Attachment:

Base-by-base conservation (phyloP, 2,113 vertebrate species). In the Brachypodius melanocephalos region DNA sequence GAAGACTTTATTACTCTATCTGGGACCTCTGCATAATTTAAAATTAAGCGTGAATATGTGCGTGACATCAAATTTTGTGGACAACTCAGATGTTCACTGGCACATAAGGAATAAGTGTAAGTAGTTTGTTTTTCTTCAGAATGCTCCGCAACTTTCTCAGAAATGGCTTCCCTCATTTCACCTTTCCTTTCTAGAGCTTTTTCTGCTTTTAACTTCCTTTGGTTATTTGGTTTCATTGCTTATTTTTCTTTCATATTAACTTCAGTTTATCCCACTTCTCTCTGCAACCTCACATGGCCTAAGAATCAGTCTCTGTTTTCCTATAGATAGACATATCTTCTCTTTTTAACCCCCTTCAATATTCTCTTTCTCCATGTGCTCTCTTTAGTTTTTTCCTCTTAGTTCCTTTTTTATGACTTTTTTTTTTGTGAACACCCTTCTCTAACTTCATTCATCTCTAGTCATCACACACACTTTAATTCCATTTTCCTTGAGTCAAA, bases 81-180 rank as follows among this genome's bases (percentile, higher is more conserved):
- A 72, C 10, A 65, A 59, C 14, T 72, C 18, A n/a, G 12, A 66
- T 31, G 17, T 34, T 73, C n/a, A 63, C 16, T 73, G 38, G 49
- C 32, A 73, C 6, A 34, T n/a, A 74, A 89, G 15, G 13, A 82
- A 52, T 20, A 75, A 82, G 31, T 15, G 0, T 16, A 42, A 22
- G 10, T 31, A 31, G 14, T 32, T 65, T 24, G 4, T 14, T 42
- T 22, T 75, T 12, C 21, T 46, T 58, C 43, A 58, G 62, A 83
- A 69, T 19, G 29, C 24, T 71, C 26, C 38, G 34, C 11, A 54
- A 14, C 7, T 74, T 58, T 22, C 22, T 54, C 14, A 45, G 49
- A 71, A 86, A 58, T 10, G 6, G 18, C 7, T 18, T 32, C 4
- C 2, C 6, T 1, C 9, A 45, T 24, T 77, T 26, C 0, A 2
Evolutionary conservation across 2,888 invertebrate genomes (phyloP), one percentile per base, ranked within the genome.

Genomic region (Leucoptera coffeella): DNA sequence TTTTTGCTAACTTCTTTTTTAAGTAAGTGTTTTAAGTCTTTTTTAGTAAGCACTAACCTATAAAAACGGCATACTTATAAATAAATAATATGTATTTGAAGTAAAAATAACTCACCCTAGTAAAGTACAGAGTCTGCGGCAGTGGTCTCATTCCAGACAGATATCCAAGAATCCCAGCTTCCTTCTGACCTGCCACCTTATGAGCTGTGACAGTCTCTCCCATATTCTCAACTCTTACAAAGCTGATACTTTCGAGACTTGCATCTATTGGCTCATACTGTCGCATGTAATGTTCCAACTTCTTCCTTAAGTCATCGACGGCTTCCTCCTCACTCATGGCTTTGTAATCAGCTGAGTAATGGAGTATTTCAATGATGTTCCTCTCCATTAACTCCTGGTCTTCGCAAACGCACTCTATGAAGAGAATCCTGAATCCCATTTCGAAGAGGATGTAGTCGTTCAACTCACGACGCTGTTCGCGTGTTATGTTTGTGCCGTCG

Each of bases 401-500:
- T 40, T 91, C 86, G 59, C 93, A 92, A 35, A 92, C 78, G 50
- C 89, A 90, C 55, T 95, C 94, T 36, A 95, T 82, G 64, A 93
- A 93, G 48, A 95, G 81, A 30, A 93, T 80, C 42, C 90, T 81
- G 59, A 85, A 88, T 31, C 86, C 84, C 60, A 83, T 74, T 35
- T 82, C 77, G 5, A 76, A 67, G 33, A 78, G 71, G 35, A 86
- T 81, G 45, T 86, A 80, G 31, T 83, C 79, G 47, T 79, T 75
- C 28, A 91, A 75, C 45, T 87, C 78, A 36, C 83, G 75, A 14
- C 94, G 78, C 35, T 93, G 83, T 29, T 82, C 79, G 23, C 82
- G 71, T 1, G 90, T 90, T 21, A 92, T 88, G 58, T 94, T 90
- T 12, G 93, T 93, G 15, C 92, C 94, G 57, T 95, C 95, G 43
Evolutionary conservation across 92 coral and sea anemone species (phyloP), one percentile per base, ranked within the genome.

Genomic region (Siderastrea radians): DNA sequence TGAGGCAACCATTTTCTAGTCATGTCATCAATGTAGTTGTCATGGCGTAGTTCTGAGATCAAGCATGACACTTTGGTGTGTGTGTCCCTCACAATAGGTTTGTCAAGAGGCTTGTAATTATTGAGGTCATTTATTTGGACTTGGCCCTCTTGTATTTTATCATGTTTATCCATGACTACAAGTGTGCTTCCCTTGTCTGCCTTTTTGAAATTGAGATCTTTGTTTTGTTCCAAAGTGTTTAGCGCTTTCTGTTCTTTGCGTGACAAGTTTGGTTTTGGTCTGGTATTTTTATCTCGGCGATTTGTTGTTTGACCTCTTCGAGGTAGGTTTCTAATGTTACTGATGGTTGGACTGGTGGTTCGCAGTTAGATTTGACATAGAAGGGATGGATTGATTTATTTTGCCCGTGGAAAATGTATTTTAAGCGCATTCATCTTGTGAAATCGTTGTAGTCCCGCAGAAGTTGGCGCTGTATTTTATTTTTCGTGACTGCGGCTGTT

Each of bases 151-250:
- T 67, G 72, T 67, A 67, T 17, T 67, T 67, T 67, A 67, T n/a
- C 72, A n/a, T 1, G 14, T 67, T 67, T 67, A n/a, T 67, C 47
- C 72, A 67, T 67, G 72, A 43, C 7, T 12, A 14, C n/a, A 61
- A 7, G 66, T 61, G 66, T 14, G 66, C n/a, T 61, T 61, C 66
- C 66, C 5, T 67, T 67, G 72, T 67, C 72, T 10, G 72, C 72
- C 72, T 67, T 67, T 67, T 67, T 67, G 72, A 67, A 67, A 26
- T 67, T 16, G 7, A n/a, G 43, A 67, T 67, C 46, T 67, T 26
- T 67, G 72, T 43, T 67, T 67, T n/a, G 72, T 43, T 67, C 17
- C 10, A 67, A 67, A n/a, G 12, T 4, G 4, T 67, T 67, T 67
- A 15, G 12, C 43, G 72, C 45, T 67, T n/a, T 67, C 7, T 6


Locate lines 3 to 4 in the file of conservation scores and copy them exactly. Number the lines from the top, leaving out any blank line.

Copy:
- T 31, G 17, T 34, T 73, C n/a, A 63, C 16, T 73, G 38, G 49
- C 32, A 73, C 6, A 34, T n/a, A 74, A 89, G 15, G 13, A 82